Lyme Disease and Hypothyroidism: Is There a Connection? | Holtorf Med
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Lyme Disease and Hypothyroidism: Is There a Connection?

Lyme Disease and Hypothyroidism

If you are hypothyroid, and are struggling with unresolved symptoms, you may want to explore the possibility of an undiagnosed Lyme Disease infection. Many patients and practitioners are not aware of this link between Lyme Disease and hypothyroidism.

Specifically, some research has shown that the Borrelia bacteria that causes Lyme Disease can trigger Hashimoto’s thyroiditis in some people. So there are some patients who had undiagnosed or untreated Lyme Disease, only to go on to develop an underactive thyroid later.

If you have been diagnosed with hypothyroidism, but are not seemingly responding to thyroid hormone replacement treatment, familiarize yourself with the signs and symptoms of Lyme Disease. Thorough testing with practitioners who have expertise in Lyme Disease diagnose a Lyme infection, and get you on track towards treatment.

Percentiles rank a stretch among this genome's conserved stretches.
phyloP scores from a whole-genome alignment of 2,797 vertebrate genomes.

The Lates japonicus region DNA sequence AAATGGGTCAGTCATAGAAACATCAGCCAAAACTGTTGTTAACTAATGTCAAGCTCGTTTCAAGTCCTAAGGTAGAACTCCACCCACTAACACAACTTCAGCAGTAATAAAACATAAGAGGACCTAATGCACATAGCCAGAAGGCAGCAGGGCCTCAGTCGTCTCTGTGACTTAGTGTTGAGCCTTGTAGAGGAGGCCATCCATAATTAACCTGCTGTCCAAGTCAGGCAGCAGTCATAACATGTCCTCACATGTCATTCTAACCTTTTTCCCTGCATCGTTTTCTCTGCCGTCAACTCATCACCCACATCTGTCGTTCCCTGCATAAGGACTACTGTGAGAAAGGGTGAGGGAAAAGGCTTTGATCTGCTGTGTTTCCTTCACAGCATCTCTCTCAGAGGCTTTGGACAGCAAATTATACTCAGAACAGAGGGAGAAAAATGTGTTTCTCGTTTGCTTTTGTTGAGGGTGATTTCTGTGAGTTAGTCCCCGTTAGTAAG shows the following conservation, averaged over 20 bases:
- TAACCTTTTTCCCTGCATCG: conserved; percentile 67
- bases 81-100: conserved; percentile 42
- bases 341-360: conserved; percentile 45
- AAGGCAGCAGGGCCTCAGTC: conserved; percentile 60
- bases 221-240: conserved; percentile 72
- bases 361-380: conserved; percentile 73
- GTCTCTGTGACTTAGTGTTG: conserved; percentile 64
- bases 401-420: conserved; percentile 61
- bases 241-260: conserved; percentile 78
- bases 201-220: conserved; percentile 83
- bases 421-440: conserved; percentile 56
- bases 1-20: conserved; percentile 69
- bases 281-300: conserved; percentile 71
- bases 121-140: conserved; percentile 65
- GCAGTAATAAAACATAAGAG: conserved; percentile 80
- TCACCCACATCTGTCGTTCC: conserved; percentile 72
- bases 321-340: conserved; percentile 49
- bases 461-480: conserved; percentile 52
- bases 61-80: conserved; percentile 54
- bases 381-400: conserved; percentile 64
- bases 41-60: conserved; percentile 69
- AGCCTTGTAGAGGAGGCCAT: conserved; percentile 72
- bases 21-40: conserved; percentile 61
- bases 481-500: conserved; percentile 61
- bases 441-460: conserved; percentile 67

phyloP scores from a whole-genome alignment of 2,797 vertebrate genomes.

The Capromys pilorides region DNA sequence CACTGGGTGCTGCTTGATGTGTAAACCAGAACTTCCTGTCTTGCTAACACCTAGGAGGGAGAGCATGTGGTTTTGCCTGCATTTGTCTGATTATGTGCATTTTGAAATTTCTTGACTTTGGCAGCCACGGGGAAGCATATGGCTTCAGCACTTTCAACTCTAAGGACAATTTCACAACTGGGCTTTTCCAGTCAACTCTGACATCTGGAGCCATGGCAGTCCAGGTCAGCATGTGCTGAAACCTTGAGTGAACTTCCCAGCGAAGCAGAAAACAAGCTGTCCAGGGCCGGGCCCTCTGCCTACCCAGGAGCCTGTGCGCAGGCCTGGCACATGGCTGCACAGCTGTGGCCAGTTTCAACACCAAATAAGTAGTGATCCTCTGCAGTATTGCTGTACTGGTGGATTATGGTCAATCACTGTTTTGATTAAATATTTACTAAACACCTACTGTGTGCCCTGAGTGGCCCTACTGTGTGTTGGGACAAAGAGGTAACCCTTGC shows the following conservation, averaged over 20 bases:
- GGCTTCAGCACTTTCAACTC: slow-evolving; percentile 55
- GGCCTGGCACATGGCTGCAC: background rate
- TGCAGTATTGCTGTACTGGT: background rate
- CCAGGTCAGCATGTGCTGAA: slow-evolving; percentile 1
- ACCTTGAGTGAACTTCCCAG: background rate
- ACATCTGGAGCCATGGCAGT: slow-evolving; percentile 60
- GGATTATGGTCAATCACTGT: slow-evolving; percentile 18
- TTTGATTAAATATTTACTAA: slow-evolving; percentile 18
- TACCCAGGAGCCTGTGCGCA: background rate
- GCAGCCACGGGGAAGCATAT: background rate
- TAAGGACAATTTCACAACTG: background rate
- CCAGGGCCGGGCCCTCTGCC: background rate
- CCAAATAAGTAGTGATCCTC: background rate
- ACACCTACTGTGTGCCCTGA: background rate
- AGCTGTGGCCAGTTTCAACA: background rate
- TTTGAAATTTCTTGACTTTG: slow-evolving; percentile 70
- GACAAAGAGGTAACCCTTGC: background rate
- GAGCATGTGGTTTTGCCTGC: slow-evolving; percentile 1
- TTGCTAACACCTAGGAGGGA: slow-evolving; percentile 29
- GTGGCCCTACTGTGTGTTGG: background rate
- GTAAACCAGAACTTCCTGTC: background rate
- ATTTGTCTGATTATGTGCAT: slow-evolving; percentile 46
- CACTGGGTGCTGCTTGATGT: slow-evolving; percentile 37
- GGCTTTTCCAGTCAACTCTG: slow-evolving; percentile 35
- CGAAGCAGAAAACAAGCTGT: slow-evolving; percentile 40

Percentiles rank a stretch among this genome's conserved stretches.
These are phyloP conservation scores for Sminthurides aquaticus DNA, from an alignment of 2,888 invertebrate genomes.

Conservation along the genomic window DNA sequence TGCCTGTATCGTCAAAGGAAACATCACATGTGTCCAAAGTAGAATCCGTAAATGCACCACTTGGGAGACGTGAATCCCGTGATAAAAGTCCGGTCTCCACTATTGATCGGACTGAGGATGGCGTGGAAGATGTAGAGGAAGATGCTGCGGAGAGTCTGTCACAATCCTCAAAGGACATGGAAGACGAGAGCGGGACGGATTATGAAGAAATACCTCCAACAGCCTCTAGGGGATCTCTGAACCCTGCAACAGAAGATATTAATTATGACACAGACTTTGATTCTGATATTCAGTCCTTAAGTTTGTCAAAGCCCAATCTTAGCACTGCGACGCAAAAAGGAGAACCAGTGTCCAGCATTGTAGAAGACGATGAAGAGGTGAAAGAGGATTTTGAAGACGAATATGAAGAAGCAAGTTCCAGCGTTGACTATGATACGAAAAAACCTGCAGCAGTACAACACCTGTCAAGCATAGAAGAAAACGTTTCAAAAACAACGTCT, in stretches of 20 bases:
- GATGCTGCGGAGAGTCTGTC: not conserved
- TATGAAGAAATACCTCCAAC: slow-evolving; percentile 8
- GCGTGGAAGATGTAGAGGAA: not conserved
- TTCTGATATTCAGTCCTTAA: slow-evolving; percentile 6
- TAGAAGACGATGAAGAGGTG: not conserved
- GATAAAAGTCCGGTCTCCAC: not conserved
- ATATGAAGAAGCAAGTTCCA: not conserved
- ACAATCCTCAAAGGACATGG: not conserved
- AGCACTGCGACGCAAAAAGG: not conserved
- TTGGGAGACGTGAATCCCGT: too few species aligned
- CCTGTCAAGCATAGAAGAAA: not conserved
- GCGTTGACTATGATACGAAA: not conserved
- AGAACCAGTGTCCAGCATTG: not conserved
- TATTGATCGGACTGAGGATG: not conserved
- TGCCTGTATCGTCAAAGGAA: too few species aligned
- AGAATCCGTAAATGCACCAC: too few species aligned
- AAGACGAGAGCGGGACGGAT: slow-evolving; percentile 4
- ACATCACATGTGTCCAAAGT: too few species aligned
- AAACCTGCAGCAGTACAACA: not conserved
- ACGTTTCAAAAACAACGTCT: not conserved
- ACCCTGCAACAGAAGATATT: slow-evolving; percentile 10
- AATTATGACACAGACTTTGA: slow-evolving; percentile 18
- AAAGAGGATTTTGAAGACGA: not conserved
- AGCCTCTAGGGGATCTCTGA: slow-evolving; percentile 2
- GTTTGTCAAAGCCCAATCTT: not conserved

Early Symptoms of Lyme Disease (3-30 days after the tick bite)

  • Red, expanding rash called erythema migrans (EM) or a “bulls-eye” rash — can reach 12 inches across, and usually shows up around 7 days after the bite.
  • Fatigue
  • Chills
  • Fever
  • Headache
  • Muscle and joint aches
  • Swollen lymph nodes

Early Stage Symptoms of Lyme Disease (Days to weeks after the tick bite)

If Lyme is not treated, other symptoms may appear, and can include:

  • Additional EM rashes in other areas
  • Facial or Bell’s palsy (loss of muscle tone on one or both sides of the face)
  • Severe headaches and neck stiffness due to meningitis (inflammation of the spinal cord)
  • Pain and swelling in the large joints (such as knees)
  • Shooting pains that may interfere with sleep
  • Heart palpitations and dizziness
  • Fatigue
  • Forgetfulness/brain fog

Late Stage Symptoms of Lyme Disease (Months to years after the tick bite)

  • Approximately 60% of patients with untreated Lyme infection may have bouts of arthritis, with severe joint pain and swelling. Large joints are most often affected, especially the knees.
  • Up to 5% of untreated patients may develop chronic neurological complaints. These include shooting pains, numbness, or tingling in the hands or feet, and problems with short-term memory.

Other late stage symptoms include:

  • Depression
  • Panic attacks
  • Mood swings
  • Anxiety
  • Nerve problems
  • Excessive fatigue
  • Hormonal deficiencies and imbalances,
  • Other immune dysfunctions

If you have these symptoms, and want to rule out a possible Lyme infection, learn more about how Lyme Disease is diagnosed.

Lyme Disease and Hypothyroidism: Is There a Connection? was last modified: August 17th, 2017 by Holtorf Medical Group



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